Longevity Living | Meet Quinoa’s Super Cousin: Amaranth

By now most people have heard about the benefits of quinoa and probably tried it in their diet. But there’s an even “better and badder” version of this super-food out there that most folk haven’t heard of yet. It’s called amaranth. Like quinoa, amaranth is an edible seed rather than a true grain – although it is used in much the same way. That means it is gluten-free. This super seed is high in fiber, protein, and vitamin C. Not only that, just one cup of uncooked amaranth contains more iron than a large bowl of spinach and more calcium than a glass of whole milk. [1]

Here’s a few more of Amaranth’s many health and nutritional benefits:

  • Besides being high in fiber, protein, vitamin C, iron, and calcium, amaranth is a good source of magnesium, potassium, phosphorus, and manganese. In fact, one cup of uncooked amaranth contains 120% of the daily recommended amount of magnesium.[2] This is especially important when you consider that well over half of all Americans don’t get enough magnesium in their diets.[3]
  • Amaranth contains approximately 30 percent more protein than rice, sorghum, and rye.[4] Not only that, amaranth is almost a perfect protein. It contains 8 out of the 9 essential amino acids needed in our diets.
  • One of these amino acids is lysine, which is not found in corn or wheat. Lysine can help to lower levels of bad cholesterol, reduce stress, and improve how your body absorbs calcium.[5]
  • Amaranth contains beneficial Omega-3 fatty acids, which may help reduce your risk of heart disease, curb stiffness and joint pain, and possibly even help lower the risk of developing dementia and Alzheimer’s.[6]
  • Amaranth has not one but two substances that may have cancer-preventing properties. The first one is lunasin, a chain of amino acids that is found in very few other foods except soybeans. Lunasin has been shown in several studies to prevent the growth of cancerous cells in animals.[7]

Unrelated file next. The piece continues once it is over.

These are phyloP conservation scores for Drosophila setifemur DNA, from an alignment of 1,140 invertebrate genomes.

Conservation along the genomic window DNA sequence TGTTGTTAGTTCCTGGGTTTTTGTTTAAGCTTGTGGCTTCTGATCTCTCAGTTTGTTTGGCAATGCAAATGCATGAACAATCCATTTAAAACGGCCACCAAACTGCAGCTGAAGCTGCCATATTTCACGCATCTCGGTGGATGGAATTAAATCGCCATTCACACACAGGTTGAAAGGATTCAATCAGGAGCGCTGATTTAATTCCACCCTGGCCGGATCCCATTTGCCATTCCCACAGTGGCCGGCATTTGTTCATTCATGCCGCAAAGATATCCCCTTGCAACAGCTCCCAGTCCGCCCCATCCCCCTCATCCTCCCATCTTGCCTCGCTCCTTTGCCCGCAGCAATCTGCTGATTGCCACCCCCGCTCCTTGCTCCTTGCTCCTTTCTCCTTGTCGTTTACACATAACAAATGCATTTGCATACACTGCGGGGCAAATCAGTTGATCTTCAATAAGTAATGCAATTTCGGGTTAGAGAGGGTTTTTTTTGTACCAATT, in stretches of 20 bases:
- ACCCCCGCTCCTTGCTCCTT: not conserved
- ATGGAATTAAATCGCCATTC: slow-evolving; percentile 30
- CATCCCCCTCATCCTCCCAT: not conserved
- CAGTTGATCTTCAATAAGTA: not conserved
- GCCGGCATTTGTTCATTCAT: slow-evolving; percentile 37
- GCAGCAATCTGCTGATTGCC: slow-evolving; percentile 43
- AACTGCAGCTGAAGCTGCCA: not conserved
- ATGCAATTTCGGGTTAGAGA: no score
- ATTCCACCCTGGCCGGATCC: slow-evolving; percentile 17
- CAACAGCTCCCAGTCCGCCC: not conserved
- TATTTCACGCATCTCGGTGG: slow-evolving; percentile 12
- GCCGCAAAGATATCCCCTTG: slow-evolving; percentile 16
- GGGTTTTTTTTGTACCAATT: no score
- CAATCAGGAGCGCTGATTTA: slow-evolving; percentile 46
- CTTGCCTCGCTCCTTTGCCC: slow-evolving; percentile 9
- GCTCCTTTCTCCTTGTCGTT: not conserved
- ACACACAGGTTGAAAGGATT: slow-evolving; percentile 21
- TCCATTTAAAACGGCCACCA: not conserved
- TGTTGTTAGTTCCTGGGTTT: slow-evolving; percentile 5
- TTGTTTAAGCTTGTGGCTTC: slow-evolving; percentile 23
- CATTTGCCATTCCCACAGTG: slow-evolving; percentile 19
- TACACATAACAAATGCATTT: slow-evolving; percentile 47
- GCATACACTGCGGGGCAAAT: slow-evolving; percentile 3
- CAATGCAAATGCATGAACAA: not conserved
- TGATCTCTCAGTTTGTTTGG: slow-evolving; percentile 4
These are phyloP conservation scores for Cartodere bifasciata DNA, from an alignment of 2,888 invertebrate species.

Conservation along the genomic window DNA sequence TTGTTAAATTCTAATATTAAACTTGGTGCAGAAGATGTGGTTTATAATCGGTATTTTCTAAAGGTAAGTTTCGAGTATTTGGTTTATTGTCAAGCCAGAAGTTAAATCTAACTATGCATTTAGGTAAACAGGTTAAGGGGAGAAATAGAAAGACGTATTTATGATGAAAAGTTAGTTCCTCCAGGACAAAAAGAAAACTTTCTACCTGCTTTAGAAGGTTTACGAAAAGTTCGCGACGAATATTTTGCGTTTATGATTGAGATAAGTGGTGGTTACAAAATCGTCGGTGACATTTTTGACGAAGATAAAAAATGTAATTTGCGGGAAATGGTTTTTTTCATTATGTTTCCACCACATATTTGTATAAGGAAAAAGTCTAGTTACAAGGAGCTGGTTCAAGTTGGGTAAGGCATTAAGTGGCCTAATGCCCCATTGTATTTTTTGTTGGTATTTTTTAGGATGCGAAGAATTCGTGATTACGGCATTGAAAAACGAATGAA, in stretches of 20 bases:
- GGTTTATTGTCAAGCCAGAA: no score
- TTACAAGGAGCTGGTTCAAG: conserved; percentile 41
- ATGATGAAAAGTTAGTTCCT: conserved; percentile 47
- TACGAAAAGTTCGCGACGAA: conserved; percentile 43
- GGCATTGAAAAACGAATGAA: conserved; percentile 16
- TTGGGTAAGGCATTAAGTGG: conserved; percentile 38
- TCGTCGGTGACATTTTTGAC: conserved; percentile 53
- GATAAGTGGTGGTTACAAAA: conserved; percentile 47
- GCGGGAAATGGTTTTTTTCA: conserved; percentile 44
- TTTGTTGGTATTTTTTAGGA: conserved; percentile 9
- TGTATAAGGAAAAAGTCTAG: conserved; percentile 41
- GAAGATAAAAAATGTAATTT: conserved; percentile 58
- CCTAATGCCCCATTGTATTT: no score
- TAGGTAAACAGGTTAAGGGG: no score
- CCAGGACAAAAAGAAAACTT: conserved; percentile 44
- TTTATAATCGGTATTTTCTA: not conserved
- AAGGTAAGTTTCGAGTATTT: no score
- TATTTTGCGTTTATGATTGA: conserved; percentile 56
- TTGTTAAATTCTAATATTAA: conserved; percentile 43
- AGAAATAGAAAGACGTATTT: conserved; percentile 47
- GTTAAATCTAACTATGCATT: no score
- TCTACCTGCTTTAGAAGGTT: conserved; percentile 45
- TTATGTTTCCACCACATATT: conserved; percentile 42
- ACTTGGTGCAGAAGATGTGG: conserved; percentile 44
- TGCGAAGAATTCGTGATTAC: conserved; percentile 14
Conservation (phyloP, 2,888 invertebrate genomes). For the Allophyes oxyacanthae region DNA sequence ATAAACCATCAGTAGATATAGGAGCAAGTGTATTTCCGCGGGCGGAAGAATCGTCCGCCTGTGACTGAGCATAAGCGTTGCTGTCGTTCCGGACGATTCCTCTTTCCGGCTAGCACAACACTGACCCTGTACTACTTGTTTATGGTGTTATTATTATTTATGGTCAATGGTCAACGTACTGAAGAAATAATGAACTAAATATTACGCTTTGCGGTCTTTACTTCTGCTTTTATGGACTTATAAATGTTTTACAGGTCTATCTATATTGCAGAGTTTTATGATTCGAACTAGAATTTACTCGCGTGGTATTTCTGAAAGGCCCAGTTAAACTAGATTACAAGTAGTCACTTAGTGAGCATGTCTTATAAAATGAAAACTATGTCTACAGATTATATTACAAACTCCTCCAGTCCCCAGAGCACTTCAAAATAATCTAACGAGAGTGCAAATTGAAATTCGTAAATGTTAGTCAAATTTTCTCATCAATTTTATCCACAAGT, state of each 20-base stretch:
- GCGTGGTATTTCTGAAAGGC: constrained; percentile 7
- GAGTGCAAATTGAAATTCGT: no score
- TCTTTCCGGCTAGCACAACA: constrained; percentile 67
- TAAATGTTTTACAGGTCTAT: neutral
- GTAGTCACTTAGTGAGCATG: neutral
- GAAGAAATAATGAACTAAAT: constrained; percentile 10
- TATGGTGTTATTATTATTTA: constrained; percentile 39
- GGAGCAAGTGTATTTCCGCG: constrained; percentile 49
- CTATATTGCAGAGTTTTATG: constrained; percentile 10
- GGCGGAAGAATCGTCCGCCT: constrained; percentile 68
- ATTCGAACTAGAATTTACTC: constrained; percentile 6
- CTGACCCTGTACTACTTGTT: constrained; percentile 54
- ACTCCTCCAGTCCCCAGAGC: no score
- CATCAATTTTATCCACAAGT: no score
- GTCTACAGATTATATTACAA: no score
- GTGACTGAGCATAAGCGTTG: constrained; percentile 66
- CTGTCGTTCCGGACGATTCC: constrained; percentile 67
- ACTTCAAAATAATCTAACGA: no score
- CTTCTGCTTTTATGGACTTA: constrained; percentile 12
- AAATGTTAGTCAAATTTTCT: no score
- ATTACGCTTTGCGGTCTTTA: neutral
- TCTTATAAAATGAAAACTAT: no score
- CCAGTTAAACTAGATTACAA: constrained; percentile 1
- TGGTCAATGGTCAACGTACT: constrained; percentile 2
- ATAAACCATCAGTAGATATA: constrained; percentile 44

• The second potentially cancer-preventing substance in amaranth is squalene. This naturally occurring compound is found in small amounts in our bodies, but there are few food sources for it other than from shark liver oil – something not usually found in the average North American’s diet! As with lunasin, several studies have indicated that squalene shows the promise of stopping cancerous growth.
  • Squalene is thought to have several other health benefits as well. Although not yet definitively proven, many researchers believe squalene can help prevent heart attacks, boost one’s immune system, and help conditions such as asthma and psoriasis.[8]

Wondering how to get these little bundles of goodness into your diet? Amaranth seeds (sometimes referred to as amaranth grain) and amaranth floor are sold in many health food stores. In its seed form, amaranth can be cooked and eaten like a porridge or used in soups, polentas, and other dishes. Alternatively, the seeds can be popped like popcorn and used as a salad topper or in snack foods. Amaranth flour can be used in baking. But for an even easier way to get the benefits of amaranth, try taking amaranth oil as a supplement.

Article Resources:
nutritiondata.self.com/facts/cereal-grains-and-pasta/5676/2 nutritiondata.self.com/facts/vegetables-and-vegetable-products/2626/2  nutritiondata.self.com/facts/dairy-and-egg-products/69/2  nutritiondata.self.com/facts/cereal-grains-and-pasta/5676/2 www.jigsawhealth.com/resources/magnesium-mineral-deficiency#1 news.nationalgeographic.com/news/2013/08/130812-amaranth-oaxaca-mexico-obesity-puente-food/
www.newhealthguide.org/L-Lysine-Benefits.html  www.eatrightontario.ca/en/Articles/Heart-Health/Omega-3-fats-deliver-Oh-Mega-benefits.aspx#.U-j9GuiIByQ
wholegrainscouncil.org/whole-grains-101/health-benefits-of-amaranth  www.livestrong.com/article/197752-what-are-the-benefits-of-squalene-oil/

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